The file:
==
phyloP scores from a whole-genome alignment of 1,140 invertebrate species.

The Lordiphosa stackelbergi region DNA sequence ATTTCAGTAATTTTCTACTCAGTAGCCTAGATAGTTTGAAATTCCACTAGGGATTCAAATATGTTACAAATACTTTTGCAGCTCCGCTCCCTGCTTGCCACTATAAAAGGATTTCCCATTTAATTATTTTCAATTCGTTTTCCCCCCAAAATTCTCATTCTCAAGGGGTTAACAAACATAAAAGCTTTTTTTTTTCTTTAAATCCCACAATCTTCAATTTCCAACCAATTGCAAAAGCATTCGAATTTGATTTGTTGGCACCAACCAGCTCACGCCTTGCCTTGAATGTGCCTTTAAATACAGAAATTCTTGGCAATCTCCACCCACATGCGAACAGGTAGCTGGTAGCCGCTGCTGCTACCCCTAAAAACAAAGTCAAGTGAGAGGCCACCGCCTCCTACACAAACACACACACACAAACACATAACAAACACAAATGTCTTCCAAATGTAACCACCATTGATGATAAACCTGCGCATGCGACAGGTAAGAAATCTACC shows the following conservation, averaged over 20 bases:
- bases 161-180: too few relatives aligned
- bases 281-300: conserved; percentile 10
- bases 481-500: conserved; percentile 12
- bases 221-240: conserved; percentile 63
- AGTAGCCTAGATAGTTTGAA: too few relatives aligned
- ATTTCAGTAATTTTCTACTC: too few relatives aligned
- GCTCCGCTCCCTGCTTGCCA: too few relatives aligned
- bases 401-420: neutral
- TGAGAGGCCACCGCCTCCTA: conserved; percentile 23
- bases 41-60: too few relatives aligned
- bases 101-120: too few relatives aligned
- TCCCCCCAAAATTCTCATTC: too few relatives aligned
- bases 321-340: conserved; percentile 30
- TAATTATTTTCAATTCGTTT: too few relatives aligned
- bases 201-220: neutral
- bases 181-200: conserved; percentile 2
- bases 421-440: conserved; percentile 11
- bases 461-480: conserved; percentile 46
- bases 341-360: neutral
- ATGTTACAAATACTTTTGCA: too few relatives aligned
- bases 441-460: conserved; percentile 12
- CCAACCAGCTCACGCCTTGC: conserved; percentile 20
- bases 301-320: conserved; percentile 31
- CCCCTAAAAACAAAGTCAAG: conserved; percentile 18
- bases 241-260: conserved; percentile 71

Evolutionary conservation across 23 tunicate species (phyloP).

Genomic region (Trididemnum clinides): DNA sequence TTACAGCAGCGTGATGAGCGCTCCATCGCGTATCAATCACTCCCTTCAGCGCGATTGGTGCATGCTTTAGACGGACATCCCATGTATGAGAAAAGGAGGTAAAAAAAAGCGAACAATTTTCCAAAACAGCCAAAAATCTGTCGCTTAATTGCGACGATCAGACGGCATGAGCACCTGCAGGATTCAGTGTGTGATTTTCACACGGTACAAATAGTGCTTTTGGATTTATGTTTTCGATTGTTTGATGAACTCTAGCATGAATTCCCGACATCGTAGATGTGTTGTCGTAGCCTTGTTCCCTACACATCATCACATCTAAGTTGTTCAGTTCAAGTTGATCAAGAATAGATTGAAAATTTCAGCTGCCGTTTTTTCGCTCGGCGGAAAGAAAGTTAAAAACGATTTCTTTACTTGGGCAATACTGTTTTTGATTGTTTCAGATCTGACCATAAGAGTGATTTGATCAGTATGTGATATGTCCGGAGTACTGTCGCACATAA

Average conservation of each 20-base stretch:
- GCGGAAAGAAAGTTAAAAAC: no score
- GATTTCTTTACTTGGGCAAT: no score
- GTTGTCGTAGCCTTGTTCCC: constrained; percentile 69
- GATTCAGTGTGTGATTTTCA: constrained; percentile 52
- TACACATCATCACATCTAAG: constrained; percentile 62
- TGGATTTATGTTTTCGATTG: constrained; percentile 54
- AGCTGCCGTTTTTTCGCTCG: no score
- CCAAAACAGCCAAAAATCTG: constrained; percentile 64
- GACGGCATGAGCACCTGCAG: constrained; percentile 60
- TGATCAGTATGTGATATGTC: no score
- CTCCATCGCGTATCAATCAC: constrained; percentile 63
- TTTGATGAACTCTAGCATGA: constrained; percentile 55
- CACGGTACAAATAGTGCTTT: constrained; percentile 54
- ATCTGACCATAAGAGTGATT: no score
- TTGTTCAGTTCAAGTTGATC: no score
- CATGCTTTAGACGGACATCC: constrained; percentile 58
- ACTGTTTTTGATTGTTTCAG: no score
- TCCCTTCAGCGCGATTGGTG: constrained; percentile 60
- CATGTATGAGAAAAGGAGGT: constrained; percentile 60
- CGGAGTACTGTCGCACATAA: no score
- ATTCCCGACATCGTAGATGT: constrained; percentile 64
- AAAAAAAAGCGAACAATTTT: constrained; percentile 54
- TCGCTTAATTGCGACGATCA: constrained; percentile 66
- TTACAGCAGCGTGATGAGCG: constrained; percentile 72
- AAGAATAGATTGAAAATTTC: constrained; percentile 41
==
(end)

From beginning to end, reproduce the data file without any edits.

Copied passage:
phyloP scores from a whole-genome alignment of 1,140 invertebrate species.

The Lordiphosa stackelbergi region DNA sequence ATTTCAGTAATTTTCTACTCAGTAGCCTAGATAGTTTGAAATTCCACTAGGGATTCAAATATGTTACAAATACTTTTGCAGCTCCGCTCCCTGCTTGCCACTATAAAAGGATTTCCCATTTAATTATTTTCAATTCGTTTTCCCCCCAAAATTCTCATTCTCAAGGGGTTAACAAACATAAAAGCTTTTTTTTTTCTTTAAATCCCACAATCTTCAATTTCCAACCAATTGCAAAAGCATTCGAATTTGATTTGTTGGCACCAACCAGCTCACGCCTTGCCTTGAATGTGCCTTTAAATACAGAAATTCTTGGCAATCTCCACCCACATGCGAACAGGTAGCTGGTAGCCGCTGCTGCTACCCCTAAAAACAAAGTCAAGTGAGAGGCCACCGCCTCCTACACAAACACACACACACAAACACATAACAAACACAAATGTCTTCCAAATGTAACCACCATTGATGATAAACCTGCGCATGCGACAGGTAAGAAATCTACC shows the following conservation, averaged over 20 bases:
- bases 161-180: too few relatives aligned
- bases 281-300: conserved; percentile 10
- bases 481-500: conserved; percentile 12
- bases 221-240: conserved; percentile 63
- AGTAGCCTAGATAGTTTGAA: too few relatives aligned
- ATTTCAGTAATTTTCTACTC: too few relatives aligned
- GCTCCGCTCCCTGCTTGCCA: too few relatives aligned
- bases 401-420: neutral
- TGAGAGGCCACCGCCTCCTA: conserved; percentile 23
- bases 41-60: too few relatives aligned
- bases 101-120: too few relatives aligned
- TCCCCCCAAAATTCTCATTC: too few relatives aligned
- bases 321-340: conserved; percentile 30
- TAATTATTTTCAATTCGTTT: too few relatives aligned
- bases 201-220: neutral
- bases 181-200: conserved; percentile 2
- bases 421-440: conserved; percentile 11
- bases 461-480: conserved; percentile 46
- bases 341-360: neutral
- ATGTTACAAATACTTTTGCA: too few relatives aligned
- bases 441-460: conserved; percentile 12
- CCAACCAGCTCACGCCTTGC: conserved; percentile 20
- bases 301-320: conserved; percentile 31
- CCCCTAAAAACAAAGTCAAG: conserved; percentile 18
- bases 241-260: conserved; percentile 71

Evolutionary conservation across 23 tunicate species (phyloP).

Genomic region (Trididemnum clinides): DNA sequence TTACAGCAGCGTGATGAGCGCTCCATCGCGTATCAATCACTCCCTTCAGCGCGATTGGTGCATGCTTTAGACGGACATCCCATGTATGAGAAAAGGAGGTAAAAAAAAGCGAACAATTTTCCAAAACAGCCAAAAATCTGTCGCTTAATTGCGACGATCAGACGGCATGAGCACCTGCAGGATTCAGTGTGTGATTTTCACACGGTACAAATAGTGCTTTTGGATTTATGTTTTCGATTGTTTGATGAACTCTAGCATGAATTCCCGACATCGTAGATGTGTTGTCGTAGCCTTGTTCCCTACACATCATCACATCTAAGTTGTTCAGTTCAAGTTGATCAAGAATAGATTGAAAATTTCAGCTGCCGTTTTTTCGCTCGGCGGAAAGAAAGTTAAAAACGATTTCTTTACTTGGGCAATACTGTTTTTGATTGTTTCAGATCTGACCATAAGAGTGATTTGATCAGTATGTGATATGTCCGGAGTACTGTCGCACATAA

Average conservation of each 20-base stretch:
- GCGGAAAGAAAGTTAAAAAC: no score
- GATTTCTTTACTTGGGCAAT: no score
- GTTGTCGTAGCCTTGTTCCC: constrained; percentile 69
- GATTCAGTGTGTGATTTTCA: constrained; percentile 52
- TACACATCATCACATCTAAG: constrained; percentile 62
- TGGATTTATGTTTTCGATTG: constrained; percentile 54
- AGCTGCCGTTTTTTCGCTCG: no score
- CCAAAACAGCCAAAAATCTG: constrained; percentile 64
- GACGGCATGAGCACCTGCAG: constrained; percentile 60
- TGATCAGTATGTGATATGTC: no score
- CTCCATCGCGTATCAATCAC: constrained; percentile 63
- TTTGATGAACTCTAGCATGA: constrained; percentile 55
- CACGGTACAAATAGTGCTTT: constrained; percentile 54
- ATCTGACCATAAGAGTGATT: no score
- TTGTTCAGTTCAAGTTGATC: no score
- CATGCTTTAGACGGACATCC: constrained; percentile 58
- ACTGTTTTTGATTGTTTCAG: no score
- TCCCTTCAGCGCGATTGGTG: constrained; percentile 60
- CATGTATGAGAAAAGGAGGT: constrained; percentile 60
- CGGAGTACTGTCGCACATAA: no score
- ATTCCCGACATCGTAGATGT: constrained; percentile 64
- AAAAAAAAGCGAACAATTTT: constrained; percentile 54
- TCGCTTAATTGCGACGATCA: constrained; percentile 66
- TTACAGCAGCGTGATGAGCG: constrained; percentile 72
- AAGAATAGATTGAAAATTTC: constrained; percentile 41